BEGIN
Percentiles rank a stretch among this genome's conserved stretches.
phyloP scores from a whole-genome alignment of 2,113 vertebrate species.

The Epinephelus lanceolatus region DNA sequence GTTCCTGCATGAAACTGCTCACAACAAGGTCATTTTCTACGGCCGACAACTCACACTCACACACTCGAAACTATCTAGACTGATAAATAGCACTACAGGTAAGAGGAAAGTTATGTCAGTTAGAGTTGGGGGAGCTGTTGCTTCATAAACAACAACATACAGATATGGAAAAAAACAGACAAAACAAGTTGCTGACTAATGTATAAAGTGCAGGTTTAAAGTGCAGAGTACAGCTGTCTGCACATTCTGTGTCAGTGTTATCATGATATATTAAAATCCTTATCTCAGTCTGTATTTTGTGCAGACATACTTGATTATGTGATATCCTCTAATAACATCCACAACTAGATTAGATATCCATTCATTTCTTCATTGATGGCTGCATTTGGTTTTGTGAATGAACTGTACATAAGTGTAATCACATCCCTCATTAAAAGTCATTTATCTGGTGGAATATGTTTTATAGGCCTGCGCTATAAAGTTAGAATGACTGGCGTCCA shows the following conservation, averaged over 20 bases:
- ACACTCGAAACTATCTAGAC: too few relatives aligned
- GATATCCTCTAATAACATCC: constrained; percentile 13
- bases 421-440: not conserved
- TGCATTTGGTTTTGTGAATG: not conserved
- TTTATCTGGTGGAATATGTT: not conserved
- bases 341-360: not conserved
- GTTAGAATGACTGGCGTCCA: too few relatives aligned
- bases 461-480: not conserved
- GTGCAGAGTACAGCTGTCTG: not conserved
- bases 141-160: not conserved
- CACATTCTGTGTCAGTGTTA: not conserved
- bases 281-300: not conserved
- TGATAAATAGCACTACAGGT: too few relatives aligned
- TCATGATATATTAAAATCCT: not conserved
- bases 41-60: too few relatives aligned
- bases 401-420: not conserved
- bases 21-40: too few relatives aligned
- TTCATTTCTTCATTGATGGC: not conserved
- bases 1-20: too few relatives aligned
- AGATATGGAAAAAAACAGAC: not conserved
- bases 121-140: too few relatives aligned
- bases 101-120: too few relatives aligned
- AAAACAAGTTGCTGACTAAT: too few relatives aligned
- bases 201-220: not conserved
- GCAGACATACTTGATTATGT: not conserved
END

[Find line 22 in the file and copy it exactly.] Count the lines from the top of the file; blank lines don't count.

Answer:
- bases 1-20: too few relatives aligned